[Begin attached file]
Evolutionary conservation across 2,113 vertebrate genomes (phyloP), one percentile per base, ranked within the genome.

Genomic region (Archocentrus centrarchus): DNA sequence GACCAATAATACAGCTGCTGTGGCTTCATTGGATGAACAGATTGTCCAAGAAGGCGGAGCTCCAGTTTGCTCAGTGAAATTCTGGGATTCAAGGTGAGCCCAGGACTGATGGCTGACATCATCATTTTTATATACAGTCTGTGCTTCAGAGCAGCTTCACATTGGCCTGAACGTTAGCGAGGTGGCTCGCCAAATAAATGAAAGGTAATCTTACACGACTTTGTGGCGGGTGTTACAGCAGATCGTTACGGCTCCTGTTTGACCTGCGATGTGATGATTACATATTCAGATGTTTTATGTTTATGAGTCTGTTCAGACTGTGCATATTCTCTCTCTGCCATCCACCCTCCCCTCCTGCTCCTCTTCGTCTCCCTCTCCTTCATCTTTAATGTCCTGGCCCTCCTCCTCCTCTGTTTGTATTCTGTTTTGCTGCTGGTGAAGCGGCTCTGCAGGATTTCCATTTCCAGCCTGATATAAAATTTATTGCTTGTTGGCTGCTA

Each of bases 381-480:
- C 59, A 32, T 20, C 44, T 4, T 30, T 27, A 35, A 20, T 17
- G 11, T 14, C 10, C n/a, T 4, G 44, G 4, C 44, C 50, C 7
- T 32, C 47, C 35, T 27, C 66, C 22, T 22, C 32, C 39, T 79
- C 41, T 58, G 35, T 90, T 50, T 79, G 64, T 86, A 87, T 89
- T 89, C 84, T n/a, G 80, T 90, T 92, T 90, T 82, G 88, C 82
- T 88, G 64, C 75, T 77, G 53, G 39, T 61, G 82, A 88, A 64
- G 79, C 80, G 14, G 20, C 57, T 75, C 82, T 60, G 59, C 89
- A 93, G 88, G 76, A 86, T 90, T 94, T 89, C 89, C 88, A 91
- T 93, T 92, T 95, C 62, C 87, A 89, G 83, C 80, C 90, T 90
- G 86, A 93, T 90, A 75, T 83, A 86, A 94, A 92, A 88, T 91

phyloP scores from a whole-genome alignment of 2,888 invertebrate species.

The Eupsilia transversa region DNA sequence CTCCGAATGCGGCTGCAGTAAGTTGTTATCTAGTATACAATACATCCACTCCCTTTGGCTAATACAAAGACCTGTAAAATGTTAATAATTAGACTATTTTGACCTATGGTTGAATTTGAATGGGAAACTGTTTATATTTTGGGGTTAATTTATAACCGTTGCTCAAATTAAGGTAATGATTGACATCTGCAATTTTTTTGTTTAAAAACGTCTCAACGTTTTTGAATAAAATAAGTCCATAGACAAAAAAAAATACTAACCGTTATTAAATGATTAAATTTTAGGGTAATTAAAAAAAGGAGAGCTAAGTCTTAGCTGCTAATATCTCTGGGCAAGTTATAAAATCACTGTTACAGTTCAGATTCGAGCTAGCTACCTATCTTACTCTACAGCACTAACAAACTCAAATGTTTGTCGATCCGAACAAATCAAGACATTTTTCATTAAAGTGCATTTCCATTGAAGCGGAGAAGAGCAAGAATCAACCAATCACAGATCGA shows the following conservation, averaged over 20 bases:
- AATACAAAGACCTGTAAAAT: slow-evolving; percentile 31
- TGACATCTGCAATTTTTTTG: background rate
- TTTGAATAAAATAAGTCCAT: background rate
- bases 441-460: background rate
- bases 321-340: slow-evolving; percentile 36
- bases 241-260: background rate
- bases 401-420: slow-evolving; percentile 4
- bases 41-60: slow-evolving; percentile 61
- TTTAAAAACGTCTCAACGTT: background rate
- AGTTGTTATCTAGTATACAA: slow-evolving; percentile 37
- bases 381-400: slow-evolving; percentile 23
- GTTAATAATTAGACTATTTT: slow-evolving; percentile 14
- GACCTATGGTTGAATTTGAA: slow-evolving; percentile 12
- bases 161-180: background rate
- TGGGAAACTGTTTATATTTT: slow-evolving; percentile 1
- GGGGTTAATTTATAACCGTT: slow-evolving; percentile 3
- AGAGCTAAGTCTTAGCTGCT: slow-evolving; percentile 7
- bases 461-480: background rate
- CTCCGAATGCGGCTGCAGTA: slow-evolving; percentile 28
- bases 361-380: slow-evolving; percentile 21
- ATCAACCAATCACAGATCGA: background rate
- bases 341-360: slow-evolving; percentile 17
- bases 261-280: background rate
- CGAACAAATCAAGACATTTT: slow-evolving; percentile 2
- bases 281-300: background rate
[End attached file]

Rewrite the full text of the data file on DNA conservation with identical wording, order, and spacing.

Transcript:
Evolutionary conservation across 2,113 vertebrate genomes (phyloP), one percentile per base, ranked within the genome.

Genomic region (Archocentrus centrarchus): DNA sequence GACCAATAATACAGCTGCTGTGGCTTCATTGGATGAACAGATTGTCCAAGAAGGCGGAGCTCCAGTTTGCTCAGTGAAATTCTGGGATTCAAGGTGAGCCCAGGACTGATGGCTGACATCATCATTTTTATATACAGTCTGTGCTTCAGAGCAGCTTCACATTGGCCTGAACGTTAGCGAGGTGGCTCGCCAAATAAATGAAAGGTAATCTTACACGACTTTGTGGCGGGTGTTACAGCAGATCGTTACGGCTCCTGTTTGACCTGCGATGTGATGATTACATATTCAGATGTTTTATGTTTATGAGTCTGTTCAGACTGTGCATATTCTCTCTCTGCCATCCACCCTCCCCTCCTGCTCCTCTTCGTCTCCCTCTCCTTCATCTTTAATGTCCTGGCCCTCCTCCTCCTCTGTTTGTATTCTGTTTTGCTGCTGGTGAAGCGGCTCTGCAGGATTTCCATTTCCAGCCTGATATAAAATTTATTGCTTGTTGGCTGCTA

Each of bases 381-480:
- C 59, A 32, T 20, C 44, T 4, T 30, T 27, A 35, A 20, T 17
- G 11, T 14, C 10, C n/a, T 4, G 44, G 4, C 44, C 50, C 7
- T 32, C 47, C 35, T 27, C 66, C 22, T 22, C 32, C 39, T 79
- C 41, T 58, G 35, T 90, T 50, T 79, G 64, T 86, A 87, T 89
- T 89, C 84, T n/a, G 80, T 90, T 92, T 90, T 82, G 88, C 82
- T 88, G 64, C 75, T 77, G 53, G 39, T 61, G 82, A 88, A 64
- G 79, C 80, G 14, G 20, C 57, T 75, C 82, T 60, G 59, C 89
- A 93, G 88, G 76, A 86, T 90, T 94, T 89, C 89, C 88, A 91
- T 93, T 92, T 95, C 62, C 87, A 89, G 83, C 80, C 90, T 90
- G 86, A 93, T 90, A 75, T 83, A 86, A 94, A 92, A 88, T 91

phyloP scores from a whole-genome alignment of 2,888 invertebrate species.

The Eupsilia transversa region DNA sequence CTCCGAATGCGGCTGCAGTAAGTTGTTATCTAGTATACAATACATCCACTCCCTTTGGCTAATACAAAGACCTGTAAAATGTTAATAATTAGACTATTTTGACCTATGGTTGAATTTGAATGGGAAACTGTTTATATTTTGGGGTTAATTTATAACCGTTGCTCAAATTAAGGTAATGATTGACATCTGCAATTTTTTTGTTTAAAAACGTCTCAACGTTTTTGAATAAAATAAGTCCATAGACAAAAAAAAATACTAACCGTTATTAAATGATTAAATTTTAGGGTAATTAAAAAAAGGAGAGCTAAGTCTTAGCTGCTAATATCTCTGGGCAAGTTATAAAATCACTGTTACAGTTCAGATTCGAGCTAGCTACCTATCTTACTCTACAGCACTAACAAACTCAAATGTTTGTCGATCCGAACAAATCAAGACATTTTTCATTAAAGTGCATTTCCATTGAAGCGGAGAAGAGCAAGAATCAACCAATCACAGATCGA shows the following conservation, averaged over 20 bases:
- AATACAAAGACCTGTAAAAT: slow-evolving; percentile 31
- TGACATCTGCAATTTTTTTG: background rate
- TTTGAATAAAATAAGTCCAT: background rate
- bases 441-460: background rate
- bases 321-340: slow-evolving; percentile 36
- bases 241-260: background rate
- bases 401-420: slow-evolving; percentile 4
- bases 41-60: slow-evolving; percentile 61
- TTTAAAAACGTCTCAACGTT: background rate
- AGTTGTTATCTAGTATACAA: slow-evolving; percentile 37
- bases 381-400: slow-evolving; percentile 23
- GTTAATAATTAGACTATTTT: slow-evolving; percentile 14
- GACCTATGGTTGAATTTGAA: slow-evolving; percentile 12
- bases 161-180: background rate
- TGGGAAACTGTTTATATTTT: slow-evolving; percentile 1
- GGGGTTAATTTATAACCGTT: slow-evolving; percentile 3
- AGAGCTAAGTCTTAGCTGCT: slow-evolving; percentile 7
- bases 461-480: background rate
- CTCCGAATGCGGCTGCAGTA: slow-evolving; percentile 28
- bases 361-380: slow-evolving; percentile 21
- ATCAACCAATCACAGATCGA: background rate
- bases 341-360: slow-evolving; percentile 17
- bases 261-280: background rate
- CGAACAAATCAAGACATTTT: slow-evolving; percentile 2
- bases 281-300: background rate